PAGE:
Buspirone is (DNB June 2010)
a. Buspirone is an azapirone derivative with selective antianxiety action.
b. It is a partial agonist of 5-HT1A receptors and has nothing to do with GABAA receptors which are acted upon by benzodiazepines.
c. It is well absorbed orally, undergoes high first pass metabolism and has a cumulative nature. Though, lack of sedation is a major clinical advantage; slow onset of action is a major problem.
d. It takes 1-2 weeks to achieve plasma study state therefore delaying onset of action. As a result, the drug is unreliable in acute phase.
e. Moreover, it is free from anti-seizure and muscle relaxant property. Tolerance, addiction, dependence do not occur with buspirone.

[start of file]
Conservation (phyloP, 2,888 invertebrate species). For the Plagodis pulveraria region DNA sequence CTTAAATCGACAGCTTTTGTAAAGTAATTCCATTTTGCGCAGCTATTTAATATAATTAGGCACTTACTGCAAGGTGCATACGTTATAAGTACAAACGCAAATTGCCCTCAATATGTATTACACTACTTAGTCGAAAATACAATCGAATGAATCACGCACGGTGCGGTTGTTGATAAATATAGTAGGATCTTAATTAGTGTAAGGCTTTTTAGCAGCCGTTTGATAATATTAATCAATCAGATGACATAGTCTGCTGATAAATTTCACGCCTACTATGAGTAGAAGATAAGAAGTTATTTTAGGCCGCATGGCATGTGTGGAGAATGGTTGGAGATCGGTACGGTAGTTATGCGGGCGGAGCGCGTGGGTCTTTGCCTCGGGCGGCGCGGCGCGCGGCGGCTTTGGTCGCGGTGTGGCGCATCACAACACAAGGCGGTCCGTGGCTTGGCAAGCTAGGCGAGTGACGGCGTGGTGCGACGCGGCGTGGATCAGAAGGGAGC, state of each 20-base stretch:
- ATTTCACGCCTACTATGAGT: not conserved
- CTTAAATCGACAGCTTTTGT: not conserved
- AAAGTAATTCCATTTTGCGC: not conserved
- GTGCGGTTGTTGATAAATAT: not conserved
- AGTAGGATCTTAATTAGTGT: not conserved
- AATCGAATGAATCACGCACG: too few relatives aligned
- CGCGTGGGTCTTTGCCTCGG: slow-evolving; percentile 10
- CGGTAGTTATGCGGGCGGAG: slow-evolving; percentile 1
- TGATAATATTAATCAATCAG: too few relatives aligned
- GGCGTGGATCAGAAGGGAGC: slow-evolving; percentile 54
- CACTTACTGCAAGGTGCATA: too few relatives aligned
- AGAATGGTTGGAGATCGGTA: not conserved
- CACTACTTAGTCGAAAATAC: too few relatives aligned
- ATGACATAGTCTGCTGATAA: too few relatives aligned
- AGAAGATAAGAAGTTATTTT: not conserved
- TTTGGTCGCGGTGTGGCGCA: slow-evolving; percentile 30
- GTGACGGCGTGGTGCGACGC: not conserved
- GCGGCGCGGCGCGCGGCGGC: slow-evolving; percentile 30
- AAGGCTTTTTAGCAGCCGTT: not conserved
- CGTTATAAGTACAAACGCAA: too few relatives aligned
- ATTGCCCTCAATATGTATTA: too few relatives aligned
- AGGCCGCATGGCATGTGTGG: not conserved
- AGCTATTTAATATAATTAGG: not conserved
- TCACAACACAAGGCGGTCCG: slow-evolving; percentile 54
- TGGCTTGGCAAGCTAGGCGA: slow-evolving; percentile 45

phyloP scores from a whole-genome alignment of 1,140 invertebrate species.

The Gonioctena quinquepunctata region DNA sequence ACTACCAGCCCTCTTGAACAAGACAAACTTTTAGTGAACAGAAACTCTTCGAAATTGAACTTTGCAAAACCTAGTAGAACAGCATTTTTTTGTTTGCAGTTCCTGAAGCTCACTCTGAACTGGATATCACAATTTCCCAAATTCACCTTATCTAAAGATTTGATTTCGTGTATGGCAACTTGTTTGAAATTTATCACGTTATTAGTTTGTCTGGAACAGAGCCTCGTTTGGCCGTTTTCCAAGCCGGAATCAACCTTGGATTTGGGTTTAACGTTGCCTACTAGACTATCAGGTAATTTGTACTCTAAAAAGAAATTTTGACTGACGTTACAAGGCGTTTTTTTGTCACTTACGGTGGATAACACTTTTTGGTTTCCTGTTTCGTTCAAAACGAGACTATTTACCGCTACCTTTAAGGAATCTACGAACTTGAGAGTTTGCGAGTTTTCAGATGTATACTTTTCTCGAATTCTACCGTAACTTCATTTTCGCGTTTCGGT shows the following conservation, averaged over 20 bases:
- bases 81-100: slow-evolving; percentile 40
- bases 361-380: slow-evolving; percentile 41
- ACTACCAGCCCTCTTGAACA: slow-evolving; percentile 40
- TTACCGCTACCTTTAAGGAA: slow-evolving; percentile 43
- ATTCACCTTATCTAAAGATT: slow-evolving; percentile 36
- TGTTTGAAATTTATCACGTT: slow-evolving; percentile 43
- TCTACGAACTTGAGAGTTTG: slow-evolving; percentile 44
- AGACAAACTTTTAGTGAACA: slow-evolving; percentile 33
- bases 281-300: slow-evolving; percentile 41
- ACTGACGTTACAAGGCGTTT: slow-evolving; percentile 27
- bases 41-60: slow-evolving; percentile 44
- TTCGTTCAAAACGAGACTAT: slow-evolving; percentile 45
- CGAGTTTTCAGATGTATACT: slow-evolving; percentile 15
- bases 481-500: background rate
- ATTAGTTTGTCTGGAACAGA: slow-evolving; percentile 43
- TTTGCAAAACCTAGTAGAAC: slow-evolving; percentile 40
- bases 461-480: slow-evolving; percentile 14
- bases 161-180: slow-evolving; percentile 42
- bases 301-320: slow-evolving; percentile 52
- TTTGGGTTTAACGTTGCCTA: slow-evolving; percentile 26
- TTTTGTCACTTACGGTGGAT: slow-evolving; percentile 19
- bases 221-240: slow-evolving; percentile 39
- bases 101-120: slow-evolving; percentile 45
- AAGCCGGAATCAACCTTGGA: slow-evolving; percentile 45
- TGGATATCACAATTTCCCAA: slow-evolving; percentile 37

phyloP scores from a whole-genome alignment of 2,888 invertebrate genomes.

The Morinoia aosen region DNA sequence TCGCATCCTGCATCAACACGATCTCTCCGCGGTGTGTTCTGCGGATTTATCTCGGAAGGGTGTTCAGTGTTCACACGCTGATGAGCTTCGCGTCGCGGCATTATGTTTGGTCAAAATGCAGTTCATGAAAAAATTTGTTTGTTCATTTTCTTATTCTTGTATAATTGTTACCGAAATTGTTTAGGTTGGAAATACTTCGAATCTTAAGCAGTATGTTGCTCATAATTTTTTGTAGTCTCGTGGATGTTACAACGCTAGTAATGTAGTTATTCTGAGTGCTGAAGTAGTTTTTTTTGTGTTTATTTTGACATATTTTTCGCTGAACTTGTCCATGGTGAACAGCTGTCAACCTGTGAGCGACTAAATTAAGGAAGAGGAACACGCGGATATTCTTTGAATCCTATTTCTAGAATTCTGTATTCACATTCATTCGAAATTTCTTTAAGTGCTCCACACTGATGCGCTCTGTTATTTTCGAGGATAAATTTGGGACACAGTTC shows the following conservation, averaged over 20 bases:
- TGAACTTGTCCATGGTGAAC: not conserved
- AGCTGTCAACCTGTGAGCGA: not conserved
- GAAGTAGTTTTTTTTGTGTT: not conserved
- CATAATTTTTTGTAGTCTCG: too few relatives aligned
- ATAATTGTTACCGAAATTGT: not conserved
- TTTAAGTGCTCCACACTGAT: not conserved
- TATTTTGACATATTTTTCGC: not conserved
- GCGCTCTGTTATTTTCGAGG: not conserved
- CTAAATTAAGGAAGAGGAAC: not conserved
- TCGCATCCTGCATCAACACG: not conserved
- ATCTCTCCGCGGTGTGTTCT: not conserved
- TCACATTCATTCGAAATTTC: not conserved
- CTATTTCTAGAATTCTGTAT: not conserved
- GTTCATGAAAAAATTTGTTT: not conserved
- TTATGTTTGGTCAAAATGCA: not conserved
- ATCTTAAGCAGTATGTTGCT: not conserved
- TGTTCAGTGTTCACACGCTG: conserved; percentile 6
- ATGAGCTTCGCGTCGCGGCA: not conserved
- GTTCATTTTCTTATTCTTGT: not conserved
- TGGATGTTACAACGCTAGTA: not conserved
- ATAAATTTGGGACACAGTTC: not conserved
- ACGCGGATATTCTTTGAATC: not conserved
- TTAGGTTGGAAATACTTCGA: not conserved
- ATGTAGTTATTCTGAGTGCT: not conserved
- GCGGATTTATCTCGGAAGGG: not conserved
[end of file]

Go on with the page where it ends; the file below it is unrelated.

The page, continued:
f. It is particularly useful in patients with generalized anxiety disorder who are substance abusers.
g. It is also sometimes used to augment clinical response to anti-depressants. Importantly, efficacy of this drug is lower than benzodiazepines but several of its derivatives have now appeared.
Side effects include gastrointestinal upset and meiosis. Odd patients may experience dysphoric reactions. Sympathetic stimulation is rare.